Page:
WW1 parting
WW1 recruitment poster
Chapter 3 — Section 4
Pages 79-8676-8167-72
WhereMacks' kitchen
WhenFriday night, May 7 1915

When Jim came in his father had the Soldier’s Friend out and was polishing his medals. The table was a rainbow of ribbons, blues and greens and reds. He looked up, glazed from his painstaking. “There you are at last. Home from the spit and dribbles. What kept you?”

“I was at the devotion with Brother Polycarp.”

“Oh, keep in with the brothers,” his father said wisely. “The brothers won’t see you down. Is that a new flute we have there?”

Surprised at the ease of it, Jim answered, “The brother wanted me to try it for him. He wasn’t sure with the tone. He said to keep it by me for the time being.”

He climbed on a chair to fetch the cleaning rod from atop the press. When he looked down, his father wore a doubtful look.

“If you say so,” he said. He watched a while, then added, “No wonder he’s worried with the tone. That wood looks cracked away. You’d be all day fetching a tune out of that. Mind now, see what happens when you don’t look after your instrument.”

Jim swabbed his flute and Doyler’s, then laid them together inside his sock with a piece of precious orange-peel to keep them humid.

“There’s bread and jam for those that wants it.”

“Thanks, Papa.”

‘’Twon’t break the bank. Hungry work at the spit and dribbles.”

WW1 poster

Under his father’s gaze, Jim thinly spread the jam. He wondered vaguely what Doyler would be eating. The brawn had looked pitiful scant. Though they wouldn’t be eating brawn of a Friday. A gratitude filled him as he ate for his own home and he regretted having lied about Doyler’s flute. Why had he done that? An impulse he could not readily explain. He watched his father the way he worked. His lips moved with his concentration and the wings of his moustache blew up and down each breath he took. He frowned at the medal he was polishing, breathed on it, rubbed. “Do you know this one, Jim?”

Khedive’s Star.”

“Dull old thing it is. Hard to get a shine off it. Bit of brummagem really, not regular British. Sandstormers, we called them. Khedive gave it us for saving his bacon. There.” He tried it against his chest. “Will I pass muster? Hangs awkward too. Three rings on the clasp where, correctly placed, one would suffice.”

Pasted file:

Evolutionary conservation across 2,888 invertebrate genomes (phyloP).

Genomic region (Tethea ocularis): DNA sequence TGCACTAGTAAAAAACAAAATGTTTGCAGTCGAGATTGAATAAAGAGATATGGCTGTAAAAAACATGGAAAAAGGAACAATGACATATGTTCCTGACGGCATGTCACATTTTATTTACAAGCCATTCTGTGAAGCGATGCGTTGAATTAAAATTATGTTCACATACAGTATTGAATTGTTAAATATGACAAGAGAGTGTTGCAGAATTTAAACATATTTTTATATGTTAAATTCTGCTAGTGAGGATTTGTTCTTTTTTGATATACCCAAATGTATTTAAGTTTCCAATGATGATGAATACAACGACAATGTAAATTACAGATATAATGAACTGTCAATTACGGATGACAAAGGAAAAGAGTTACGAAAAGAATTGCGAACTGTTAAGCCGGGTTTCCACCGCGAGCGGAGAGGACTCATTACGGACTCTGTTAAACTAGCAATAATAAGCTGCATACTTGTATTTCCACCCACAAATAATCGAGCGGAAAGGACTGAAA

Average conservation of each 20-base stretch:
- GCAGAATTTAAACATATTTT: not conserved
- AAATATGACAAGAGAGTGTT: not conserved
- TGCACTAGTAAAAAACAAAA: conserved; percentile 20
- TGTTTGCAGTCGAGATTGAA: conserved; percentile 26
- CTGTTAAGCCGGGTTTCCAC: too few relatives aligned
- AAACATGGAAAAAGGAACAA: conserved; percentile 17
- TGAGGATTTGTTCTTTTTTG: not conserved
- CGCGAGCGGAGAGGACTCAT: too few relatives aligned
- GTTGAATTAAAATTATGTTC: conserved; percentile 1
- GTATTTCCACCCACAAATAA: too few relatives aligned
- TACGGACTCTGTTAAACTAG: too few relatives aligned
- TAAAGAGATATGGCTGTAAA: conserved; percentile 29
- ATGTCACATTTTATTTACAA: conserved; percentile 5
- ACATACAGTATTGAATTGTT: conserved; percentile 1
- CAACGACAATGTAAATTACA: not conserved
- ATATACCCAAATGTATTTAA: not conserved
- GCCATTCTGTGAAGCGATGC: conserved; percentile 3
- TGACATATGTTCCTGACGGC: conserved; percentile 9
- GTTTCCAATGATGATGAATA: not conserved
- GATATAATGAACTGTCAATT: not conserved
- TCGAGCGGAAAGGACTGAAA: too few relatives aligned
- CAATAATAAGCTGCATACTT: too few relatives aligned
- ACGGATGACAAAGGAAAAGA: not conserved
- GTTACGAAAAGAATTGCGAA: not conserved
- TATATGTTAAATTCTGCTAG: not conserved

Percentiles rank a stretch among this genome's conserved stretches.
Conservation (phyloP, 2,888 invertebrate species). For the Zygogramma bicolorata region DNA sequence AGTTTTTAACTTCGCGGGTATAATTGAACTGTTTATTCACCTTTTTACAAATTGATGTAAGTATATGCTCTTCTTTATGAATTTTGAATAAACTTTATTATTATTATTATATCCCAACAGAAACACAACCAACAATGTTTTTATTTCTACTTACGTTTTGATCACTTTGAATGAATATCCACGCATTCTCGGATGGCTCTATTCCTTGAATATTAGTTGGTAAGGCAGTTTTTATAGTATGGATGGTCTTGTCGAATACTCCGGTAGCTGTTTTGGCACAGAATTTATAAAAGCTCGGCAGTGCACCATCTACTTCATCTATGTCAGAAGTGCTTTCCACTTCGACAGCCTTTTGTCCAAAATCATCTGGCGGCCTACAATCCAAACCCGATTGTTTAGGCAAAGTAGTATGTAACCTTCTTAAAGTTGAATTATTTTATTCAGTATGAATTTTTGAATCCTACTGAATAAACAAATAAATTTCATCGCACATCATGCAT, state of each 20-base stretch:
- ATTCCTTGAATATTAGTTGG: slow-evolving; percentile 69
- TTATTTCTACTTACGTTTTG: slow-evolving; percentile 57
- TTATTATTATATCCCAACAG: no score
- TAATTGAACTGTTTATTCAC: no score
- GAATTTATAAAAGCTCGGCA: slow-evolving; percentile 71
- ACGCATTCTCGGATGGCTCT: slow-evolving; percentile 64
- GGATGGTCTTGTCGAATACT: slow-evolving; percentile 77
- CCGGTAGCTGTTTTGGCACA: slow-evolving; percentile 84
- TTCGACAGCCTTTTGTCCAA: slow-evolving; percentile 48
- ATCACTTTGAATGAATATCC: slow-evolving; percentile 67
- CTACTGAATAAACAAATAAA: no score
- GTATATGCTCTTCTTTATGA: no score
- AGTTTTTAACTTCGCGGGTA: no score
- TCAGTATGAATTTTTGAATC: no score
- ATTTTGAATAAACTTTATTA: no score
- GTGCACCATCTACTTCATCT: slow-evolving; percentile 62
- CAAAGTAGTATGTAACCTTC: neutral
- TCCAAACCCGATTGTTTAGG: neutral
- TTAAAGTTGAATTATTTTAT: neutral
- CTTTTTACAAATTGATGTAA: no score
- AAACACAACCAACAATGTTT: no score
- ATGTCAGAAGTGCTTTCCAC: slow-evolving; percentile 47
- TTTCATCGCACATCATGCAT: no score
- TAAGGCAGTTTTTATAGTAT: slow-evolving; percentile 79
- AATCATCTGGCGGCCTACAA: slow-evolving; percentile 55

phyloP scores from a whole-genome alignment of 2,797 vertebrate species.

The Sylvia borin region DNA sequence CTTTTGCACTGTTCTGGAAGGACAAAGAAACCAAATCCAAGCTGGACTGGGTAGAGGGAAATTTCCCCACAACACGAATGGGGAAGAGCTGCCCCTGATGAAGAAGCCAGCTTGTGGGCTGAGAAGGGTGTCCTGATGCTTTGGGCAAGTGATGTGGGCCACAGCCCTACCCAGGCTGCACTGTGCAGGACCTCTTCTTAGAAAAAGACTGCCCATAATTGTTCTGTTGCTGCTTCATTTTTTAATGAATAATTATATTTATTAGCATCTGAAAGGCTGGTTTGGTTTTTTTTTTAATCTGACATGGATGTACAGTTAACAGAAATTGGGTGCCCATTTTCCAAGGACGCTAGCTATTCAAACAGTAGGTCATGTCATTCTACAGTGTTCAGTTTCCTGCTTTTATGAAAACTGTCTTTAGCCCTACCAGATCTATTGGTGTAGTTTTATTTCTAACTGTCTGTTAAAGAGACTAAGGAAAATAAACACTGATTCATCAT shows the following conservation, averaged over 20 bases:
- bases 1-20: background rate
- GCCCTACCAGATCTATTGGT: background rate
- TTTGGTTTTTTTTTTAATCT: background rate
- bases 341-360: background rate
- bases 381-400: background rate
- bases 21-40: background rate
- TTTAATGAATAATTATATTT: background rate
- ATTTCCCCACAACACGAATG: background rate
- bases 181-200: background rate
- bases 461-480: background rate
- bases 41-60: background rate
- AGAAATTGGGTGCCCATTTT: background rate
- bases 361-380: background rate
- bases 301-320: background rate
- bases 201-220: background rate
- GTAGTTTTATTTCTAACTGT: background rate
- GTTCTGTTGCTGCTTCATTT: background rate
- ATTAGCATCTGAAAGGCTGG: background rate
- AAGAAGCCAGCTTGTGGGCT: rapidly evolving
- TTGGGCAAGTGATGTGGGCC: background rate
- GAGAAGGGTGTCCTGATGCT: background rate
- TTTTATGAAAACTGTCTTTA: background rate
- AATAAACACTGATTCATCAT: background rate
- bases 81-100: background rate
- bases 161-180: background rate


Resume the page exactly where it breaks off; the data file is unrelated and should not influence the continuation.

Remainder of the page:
“I like it, Da.”

... dull old thing it is
Khedive's Star

Even the ribbon was dull: plain dark blue. Yet it was Jim’s favourite. Arab script like the scrawl of time, the exotic symbols, star and crescent, and a rather jolly Sphinx who smiled before the Pyramids. More than any the others, for all their dates and inscriptions, it begged to tell a story. When he had asked what tale that might be, his father had looked nonplussed. “Sure we all got one. Nothing pass remarkable.”

“Is there some occasion, Da, that you have your medals out?”

“I was thinking about your brother and I thought—never can tell when you needs your medals. There’s a war on, don’t you know.”

... aetatis a nipper
Boy soldier, Royal Fusiliers, c.1893 – from Soldiers of the Queen

He dabbed the cloth in the Soldier’s Friend, chose a fresh medal, then set it down again. “I’ll be up with the owls at this.” Cloth redabbed, medal up, rub. “That was a turn-up, I don’t mind me saying, a son of mine parading through Dublin with my old regiment. It was always a shame to me that I never got to parade with the Dubs in Ireland. Oh, we paraded when we left, right enough, but I was only aetatis a nipper then. That was eighteen, that was eighteen-seventy, that was eighteen-seventy-nine. The barrack rat, they called me. Well, they called all the boys the barrack rat, that was the name they had for us. Barrack rats it was. Chuckaroo in India.”

Medal down, change cloth, medal up, shine.

“But I always regret that I never paraded through Dublin as a man. Of course, we paraded through many a town in our travels from the Rock to India and back, and very pleased they were to have us. Power of cheers we got from the assembled populace, venture wheresomever we may. But to march through Dublin as quartermaster-sergeant, now that had been the cheese. In charge of the stores of the fair city’s regiment, marching behind the Colours and the battle honours waving, now that had been the Stilton. But we never came home till after I left the army and I never got my wish.”

... before the rivers of Ireland
Cigarette silk, 1914 – Battle Honours of the RDF

Arcot, Condore, Wandiwash, Pondicherry ... Jim knew the battle honours by heart. Guzerat, Sholinghur, Nundy Droog, Amboyna ... a rote that in his mind came before the rivers of Ireland, before the kings of England, before his two-times table even. The names were beautiful and told of isolated scenes, little gardens of Eden, where stepping-stones forded spuming streams and cherry-trees hung overhead. Once in a while a cherry dropped in the wash, a burst scarlet cherry.

He was leaning at the table with his head on his palm, lazily watching his father. How meticulous he was, yet disorganized with it. The way he tidied away the medals, each in its place, then each removed, returned, adjusted.

“Why was that, Da?” he asked.

“Why was what is it?”

“We came home to Ireland before the regiment.” He knew, of course. The parish knew. And once at college when Jim muffed at football he heard a brother say to another brother, “Quakebuttock for a pater.”

“Oh sure don’t you know that was your mother.” His father was silent a while then he added, “Heaven be her bed tonight.”